How To Find Funding For Your New Business
In the next of UK2’s Setting Up A Business series, we look at the various ways of getting funding for your business…
People often forget that even global organisations started off as fledgling enterprises with little turnover and no guarantee of their subsequent success. Richard Branson began his career producing a student magazine in the crypt of a local church, while Morrisons was nothing more than a market stall in Bradford. These companies grew from surprisingly humble beginnings, with very little in the way of reserves.
As today’s entrepreneurs dream of becoming tomorrow’s Dragons, the issue of financing remains a perennial problem. Finding the money to establish a company is even more important than having a brilliant idea in the first place – many promising concepts never took off purely because the cash wasn’t available. Despite the UK having the fastest-growing economy in the developed world, banks are still understandably reticent about lending to startups. Happily, plenty of alternative funding methods are available. These include…
The government runs a variety of schemes to help new businesses get off the ground. To help you find the one that’s best for you, they have created a finance finder tool.
UK2 is a business partner of Start Up Loans, a government backed scheme for funding and mentorship for new businesses. In under two years this incentive has lent more than £100 million to more than 20,000 startups. To find out more, visit the Start Up Loans website.
The perennial saviour of struggling musicians and vintage fashion stores, crowdfunding involves a large group of unconnected people each contributing a small sum of money towards a new enterprise. This is typically done online, with a fixed investment guaranteeing either a degree of future involvement or subsequent financial rewards ranging between discounts and dividends. Sites like Crowdcube, Kickstarter, Seedrs and UK2-championed crowd-funding platform BloomVC are hugely successful, and the latter has funded everything from honey-makers to ethical fashion designers.
These are discretionary and hugely over-subscribed, yet many successful firms received grants in their formative years. Much of this is publicly-funded across the UK’s various regions, although private-sector sources of investment are also available. Speak to Business Gateway and your local Regional Growth Fund in first instance, while j4b and GRANTfinder operate searchable databases of grant providers. Each grant application will be time-consuming and drawn-out, but successful requests effectively result in free cash.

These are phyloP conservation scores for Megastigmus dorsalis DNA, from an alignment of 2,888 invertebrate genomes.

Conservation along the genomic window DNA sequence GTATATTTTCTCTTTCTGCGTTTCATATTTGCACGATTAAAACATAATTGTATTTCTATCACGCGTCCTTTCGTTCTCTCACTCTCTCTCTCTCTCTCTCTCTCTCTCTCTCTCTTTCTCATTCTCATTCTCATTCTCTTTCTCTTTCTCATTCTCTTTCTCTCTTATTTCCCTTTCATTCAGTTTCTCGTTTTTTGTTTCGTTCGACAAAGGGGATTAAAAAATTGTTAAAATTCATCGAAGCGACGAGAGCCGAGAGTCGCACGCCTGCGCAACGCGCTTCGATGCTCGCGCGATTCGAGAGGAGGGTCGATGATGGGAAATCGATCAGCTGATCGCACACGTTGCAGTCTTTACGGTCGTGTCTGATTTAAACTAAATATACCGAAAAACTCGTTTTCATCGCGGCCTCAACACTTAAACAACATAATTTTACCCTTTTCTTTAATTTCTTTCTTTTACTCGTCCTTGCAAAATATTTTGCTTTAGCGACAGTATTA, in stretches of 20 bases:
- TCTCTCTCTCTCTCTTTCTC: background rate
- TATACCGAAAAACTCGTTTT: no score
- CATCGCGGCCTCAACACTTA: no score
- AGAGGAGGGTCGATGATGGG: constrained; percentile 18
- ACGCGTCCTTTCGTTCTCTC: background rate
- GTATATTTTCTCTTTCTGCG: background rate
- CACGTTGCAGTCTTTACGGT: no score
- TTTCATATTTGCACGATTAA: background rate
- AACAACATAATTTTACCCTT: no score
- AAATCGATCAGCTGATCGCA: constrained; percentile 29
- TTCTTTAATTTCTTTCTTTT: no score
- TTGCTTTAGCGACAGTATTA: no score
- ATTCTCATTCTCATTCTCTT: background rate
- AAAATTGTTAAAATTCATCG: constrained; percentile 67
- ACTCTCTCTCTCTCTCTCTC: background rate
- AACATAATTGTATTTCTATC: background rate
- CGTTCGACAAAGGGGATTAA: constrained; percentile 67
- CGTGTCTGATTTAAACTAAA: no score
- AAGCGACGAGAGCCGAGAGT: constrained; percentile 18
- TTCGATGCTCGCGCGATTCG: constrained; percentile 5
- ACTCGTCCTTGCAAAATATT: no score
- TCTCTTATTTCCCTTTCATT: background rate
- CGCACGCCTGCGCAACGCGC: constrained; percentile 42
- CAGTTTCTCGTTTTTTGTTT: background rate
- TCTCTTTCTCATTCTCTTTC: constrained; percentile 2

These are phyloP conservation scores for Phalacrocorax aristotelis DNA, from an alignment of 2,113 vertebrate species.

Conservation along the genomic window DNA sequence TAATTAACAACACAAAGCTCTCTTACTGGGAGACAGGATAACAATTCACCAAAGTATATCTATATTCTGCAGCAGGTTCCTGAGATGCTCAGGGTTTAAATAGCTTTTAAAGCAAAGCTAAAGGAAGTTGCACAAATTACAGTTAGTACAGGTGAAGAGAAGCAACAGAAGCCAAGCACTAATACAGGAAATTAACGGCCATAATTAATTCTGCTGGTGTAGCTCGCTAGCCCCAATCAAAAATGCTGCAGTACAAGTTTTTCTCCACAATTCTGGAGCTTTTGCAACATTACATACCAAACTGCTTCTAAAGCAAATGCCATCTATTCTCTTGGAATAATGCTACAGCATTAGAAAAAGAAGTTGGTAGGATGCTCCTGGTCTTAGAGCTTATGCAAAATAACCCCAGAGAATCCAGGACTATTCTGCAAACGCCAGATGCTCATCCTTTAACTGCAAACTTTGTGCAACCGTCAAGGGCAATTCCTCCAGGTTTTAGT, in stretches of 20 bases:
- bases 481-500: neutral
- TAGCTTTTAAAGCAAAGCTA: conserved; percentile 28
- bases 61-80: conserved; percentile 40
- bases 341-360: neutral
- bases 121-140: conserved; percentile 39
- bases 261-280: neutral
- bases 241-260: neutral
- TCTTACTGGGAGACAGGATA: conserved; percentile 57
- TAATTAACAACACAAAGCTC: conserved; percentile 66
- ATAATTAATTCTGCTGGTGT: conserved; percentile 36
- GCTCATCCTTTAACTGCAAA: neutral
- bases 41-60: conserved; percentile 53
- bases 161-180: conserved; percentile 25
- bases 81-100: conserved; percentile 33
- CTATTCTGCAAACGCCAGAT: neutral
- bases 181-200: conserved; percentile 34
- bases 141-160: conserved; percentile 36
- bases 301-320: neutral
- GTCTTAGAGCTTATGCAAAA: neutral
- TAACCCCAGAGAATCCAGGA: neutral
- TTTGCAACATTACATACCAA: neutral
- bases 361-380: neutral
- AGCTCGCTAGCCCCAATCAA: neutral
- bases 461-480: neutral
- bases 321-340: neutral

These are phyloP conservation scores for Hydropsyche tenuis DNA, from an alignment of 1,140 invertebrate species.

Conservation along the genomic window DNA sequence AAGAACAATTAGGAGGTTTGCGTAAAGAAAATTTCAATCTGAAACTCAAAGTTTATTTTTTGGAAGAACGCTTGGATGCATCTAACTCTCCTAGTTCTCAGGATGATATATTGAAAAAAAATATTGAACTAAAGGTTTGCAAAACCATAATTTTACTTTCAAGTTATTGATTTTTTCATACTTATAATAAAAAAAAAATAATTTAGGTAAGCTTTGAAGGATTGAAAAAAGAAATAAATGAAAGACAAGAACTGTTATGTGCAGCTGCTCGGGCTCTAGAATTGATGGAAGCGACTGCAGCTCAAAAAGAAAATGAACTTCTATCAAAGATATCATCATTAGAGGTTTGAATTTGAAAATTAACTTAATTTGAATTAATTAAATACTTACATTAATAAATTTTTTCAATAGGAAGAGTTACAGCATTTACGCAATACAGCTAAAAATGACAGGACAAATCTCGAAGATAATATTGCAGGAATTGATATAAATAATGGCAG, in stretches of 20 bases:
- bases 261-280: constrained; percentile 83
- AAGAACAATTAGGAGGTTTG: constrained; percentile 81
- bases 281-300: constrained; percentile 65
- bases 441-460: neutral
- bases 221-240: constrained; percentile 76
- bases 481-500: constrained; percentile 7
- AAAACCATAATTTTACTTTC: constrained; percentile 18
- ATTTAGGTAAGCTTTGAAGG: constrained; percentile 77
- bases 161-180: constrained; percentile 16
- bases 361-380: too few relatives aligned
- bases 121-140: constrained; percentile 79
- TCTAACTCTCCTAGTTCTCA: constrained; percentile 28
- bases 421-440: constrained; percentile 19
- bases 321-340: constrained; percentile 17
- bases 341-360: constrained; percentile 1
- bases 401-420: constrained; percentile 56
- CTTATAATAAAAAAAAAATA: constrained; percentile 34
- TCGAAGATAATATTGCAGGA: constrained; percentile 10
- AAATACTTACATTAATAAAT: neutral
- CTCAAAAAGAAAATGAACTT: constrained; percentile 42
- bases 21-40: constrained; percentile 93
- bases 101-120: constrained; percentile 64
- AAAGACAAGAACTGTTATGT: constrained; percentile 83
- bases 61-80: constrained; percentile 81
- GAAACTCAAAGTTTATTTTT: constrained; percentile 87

It’s often the case that self-made entrepreneurs want to provide a leg-up to the next generation, and angel investors are wealthy individuals willing to take a risk on a nascent enterprise. They often concentrate on their own area of expertise or local geographic region, but they will expect a return on their investment.
If the bank manager isn’t returning your calls, why not phone a friend? P2P lending is a fast-growing funding option whereby lenders receive a chunky return on their investments, and borrowers get rapid access to ready cash. The former require deep pockets and the latter will be thoroughly credit-checked, with FCA oversight but no State support in the event of problems. That said, the Government did recently invest £20 million into the Funding Circle business scheme.
Venture Capital Firms
Often known as vulture capitalists due to their propensity for swallowing up stricken companies, venture capitalism developed negative connotations during the banking crisis. VC firms can still be useful to empty-pocketed entrepreneurs, however. Typically boasting larger cash reserves than angel investors and a greater tolerance for risk than grant providers, venture capitalists generally come with enviable industry contacts and bags of funding experience. However, this may involve profit-sharing or even surrendering control of your fledgling enterprise to an uncompassionate financial organisation with both eyes on its share price. In that respect, they’re just like the high street banks.